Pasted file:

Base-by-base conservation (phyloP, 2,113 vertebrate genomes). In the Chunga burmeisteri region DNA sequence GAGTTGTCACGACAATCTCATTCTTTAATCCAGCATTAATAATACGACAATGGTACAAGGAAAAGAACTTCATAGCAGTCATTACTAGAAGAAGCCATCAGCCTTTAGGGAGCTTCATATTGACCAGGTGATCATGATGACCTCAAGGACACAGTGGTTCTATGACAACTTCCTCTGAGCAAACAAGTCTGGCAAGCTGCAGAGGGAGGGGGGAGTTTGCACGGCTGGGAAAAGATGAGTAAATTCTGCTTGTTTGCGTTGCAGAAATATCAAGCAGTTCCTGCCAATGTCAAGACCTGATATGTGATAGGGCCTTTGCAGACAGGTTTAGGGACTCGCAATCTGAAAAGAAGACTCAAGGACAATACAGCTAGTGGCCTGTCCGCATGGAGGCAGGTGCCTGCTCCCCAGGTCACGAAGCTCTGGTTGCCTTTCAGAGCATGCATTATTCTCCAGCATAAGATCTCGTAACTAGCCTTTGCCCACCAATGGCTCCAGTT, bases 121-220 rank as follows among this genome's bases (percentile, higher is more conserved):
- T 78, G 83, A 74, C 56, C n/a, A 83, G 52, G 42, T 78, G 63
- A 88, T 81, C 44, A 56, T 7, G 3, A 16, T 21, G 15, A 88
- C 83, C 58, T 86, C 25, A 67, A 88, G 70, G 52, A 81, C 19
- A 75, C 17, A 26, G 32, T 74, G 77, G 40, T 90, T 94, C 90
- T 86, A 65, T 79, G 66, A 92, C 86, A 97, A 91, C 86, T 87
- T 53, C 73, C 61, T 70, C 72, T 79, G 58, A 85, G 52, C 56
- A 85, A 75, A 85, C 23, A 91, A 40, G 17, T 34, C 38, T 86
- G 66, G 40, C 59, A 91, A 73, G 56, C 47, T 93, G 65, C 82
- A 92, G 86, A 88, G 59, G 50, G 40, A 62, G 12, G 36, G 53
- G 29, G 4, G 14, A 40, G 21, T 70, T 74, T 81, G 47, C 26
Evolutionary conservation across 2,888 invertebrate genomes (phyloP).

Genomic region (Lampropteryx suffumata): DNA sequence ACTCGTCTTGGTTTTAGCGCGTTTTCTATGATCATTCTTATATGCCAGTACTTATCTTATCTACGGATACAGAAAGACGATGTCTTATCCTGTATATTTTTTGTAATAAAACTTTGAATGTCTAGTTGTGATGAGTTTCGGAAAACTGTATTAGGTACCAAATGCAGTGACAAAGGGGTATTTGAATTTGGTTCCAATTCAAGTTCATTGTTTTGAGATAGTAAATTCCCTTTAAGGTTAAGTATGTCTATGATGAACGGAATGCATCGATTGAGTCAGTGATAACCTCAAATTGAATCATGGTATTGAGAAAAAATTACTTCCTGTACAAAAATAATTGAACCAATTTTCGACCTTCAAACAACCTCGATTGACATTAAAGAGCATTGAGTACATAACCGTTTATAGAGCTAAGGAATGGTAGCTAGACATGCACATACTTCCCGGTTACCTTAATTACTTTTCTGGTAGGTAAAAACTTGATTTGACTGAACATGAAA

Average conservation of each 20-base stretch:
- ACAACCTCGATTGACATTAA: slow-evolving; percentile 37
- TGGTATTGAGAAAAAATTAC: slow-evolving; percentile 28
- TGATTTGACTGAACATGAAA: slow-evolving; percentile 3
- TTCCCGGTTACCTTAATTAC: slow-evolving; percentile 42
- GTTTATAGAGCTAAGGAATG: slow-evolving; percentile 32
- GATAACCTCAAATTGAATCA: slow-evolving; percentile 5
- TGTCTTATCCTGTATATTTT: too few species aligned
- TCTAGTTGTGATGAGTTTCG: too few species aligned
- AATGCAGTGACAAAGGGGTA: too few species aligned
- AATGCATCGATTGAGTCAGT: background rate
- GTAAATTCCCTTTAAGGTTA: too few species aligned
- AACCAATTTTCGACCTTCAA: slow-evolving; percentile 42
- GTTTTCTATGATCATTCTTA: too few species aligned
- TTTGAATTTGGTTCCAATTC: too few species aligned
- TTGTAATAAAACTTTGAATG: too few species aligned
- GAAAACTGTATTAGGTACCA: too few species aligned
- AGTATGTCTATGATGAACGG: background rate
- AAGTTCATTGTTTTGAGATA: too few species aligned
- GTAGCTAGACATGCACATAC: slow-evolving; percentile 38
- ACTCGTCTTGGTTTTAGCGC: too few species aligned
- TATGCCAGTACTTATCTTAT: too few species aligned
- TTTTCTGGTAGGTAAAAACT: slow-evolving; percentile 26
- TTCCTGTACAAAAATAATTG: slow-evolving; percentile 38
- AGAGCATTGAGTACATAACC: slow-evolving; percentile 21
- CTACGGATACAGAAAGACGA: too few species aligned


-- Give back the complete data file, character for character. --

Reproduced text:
Base-by-base conservation (phyloP, 2,113 vertebrate genomes). In the Chunga burmeisteri region DNA sequence GAGTTGTCACGACAATCTCATTCTTTAATCCAGCATTAATAATACGACAATGGTACAAGGAAAAGAACTTCATAGCAGTCATTACTAGAAGAAGCCATCAGCCTTTAGGGAGCTTCATATTGACCAGGTGATCATGATGACCTCAAGGACACAGTGGTTCTATGACAACTTCCTCTGAGCAAACAAGTCTGGCAAGCTGCAGAGGGAGGGGGGAGTTTGCACGGCTGGGAAAAGATGAGTAAATTCTGCTTGTTTGCGTTGCAGAAATATCAAGCAGTTCCTGCCAATGTCAAGACCTGATATGTGATAGGGCCTTTGCAGACAGGTTTAGGGACTCGCAATCTGAAAAGAAGACTCAAGGACAATACAGCTAGTGGCCTGTCCGCATGGAGGCAGGTGCCTGCTCCCCAGGTCACGAAGCTCTGGTTGCCTTTCAGAGCATGCATTATTCTCCAGCATAAGATCTCGTAACTAGCCTTTGCCCACCAATGGCTCCAGTT, bases 121-220 rank as follows among this genome's bases (percentile, higher is more conserved):
- T 78, G 83, A 74, C 56, C n/a, A 83, G 52, G 42, T 78, G 63
- A 88, T 81, C 44, A 56, T 7, G 3, A 16, T 21, G 15, A 88
- C 83, C 58, T 86, C 25, A 67, A 88, G 70, G 52, A 81, C 19
- A 75, C 17, A 26, G 32, T 74, G 77, G 40, T 90, T 94, C 90
- T 86, A 65, T 79, G 66, A 92, C 86, A 97, A 91, C 86, T 87
- T 53, C 73, C 61, T 70, C 72, T 79, G 58, A 85, G 52, C 56
- A 85, A 75, A 85, C 23, A 91, A 40, G 17, T 34, C 38, T 86
- G 66, G 40, C 59, A 91, A 73, G 56, C 47, T 93, G 65, C 82
- A 92, G 86, A 88, G 59, G 50, G 40, A 62, G 12, G 36, G 53
- G 29, G 4, G 14, A 40, G 21, T 70, T 74, T 81, G 47, C 26
Evolutionary conservation across 2,888 invertebrate genomes (phyloP).

Genomic region (Lampropteryx suffumata): DNA sequence ACTCGTCTTGGTTTTAGCGCGTTTTCTATGATCATTCTTATATGCCAGTACTTATCTTATCTACGGATACAGAAAGACGATGTCTTATCCTGTATATTTTTTGTAATAAAACTTTGAATGTCTAGTTGTGATGAGTTTCGGAAAACTGTATTAGGTACCAAATGCAGTGACAAAGGGGTATTTGAATTTGGTTCCAATTCAAGTTCATTGTTTTGAGATAGTAAATTCCCTTTAAGGTTAAGTATGTCTATGATGAACGGAATGCATCGATTGAGTCAGTGATAACCTCAAATTGAATCATGGTATTGAGAAAAAATTACTTCCTGTACAAAAATAATTGAACCAATTTTCGACCTTCAAACAACCTCGATTGACATTAAAGAGCATTGAGTACATAACCGTTTATAGAGCTAAGGAATGGTAGCTAGACATGCACATACTTCCCGGTTACCTTAATTACTTTTCTGGTAGGTAAAAACTTGATTTGACTGAACATGAAA

Average conservation of each 20-base stretch:
- ACAACCTCGATTGACATTAA: slow-evolving; percentile 37
- TGGTATTGAGAAAAAATTAC: slow-evolving; percentile 28
- TGATTTGACTGAACATGAAA: slow-evolving; percentile 3
- TTCCCGGTTACCTTAATTAC: slow-evolving; percentile 42
- GTTTATAGAGCTAAGGAATG: slow-evolving; percentile 32
- GATAACCTCAAATTGAATCA: slow-evolving; percentile 5
- TGTCTTATCCTGTATATTTT: too few species aligned
- TCTAGTTGTGATGAGTTTCG: too few species aligned
- AATGCAGTGACAAAGGGGTA: too few species aligned
- AATGCATCGATTGAGTCAGT: background rate
- GTAAATTCCCTTTAAGGTTA: too few species aligned
- AACCAATTTTCGACCTTCAA: slow-evolving; percentile 42
- GTTTTCTATGATCATTCTTA: too few species aligned
- TTTGAATTTGGTTCCAATTC: too few species aligned
- TTGTAATAAAACTTTGAATG: too few species aligned
- GAAAACTGTATTAGGTACCA: too few species aligned
- AGTATGTCTATGATGAACGG: background rate
- AAGTTCATTGTTTTGAGATA: too few species aligned
- GTAGCTAGACATGCACATAC: slow-evolving; percentile 38
- ACTCGTCTTGGTTTTAGCGC: too few species aligned
- TATGCCAGTACTTATCTTAT: too few species aligned
- TTTTCTGGTAGGTAAAAACT: slow-evolving; percentile 26
- TTCCTGTACAAAAATAATTG: slow-evolving; percentile 38
- AGAGCATTGAGTACATAACC: slow-evolving; percentile 21
- CTACGGATACAGAAAGACGA: too few species aligned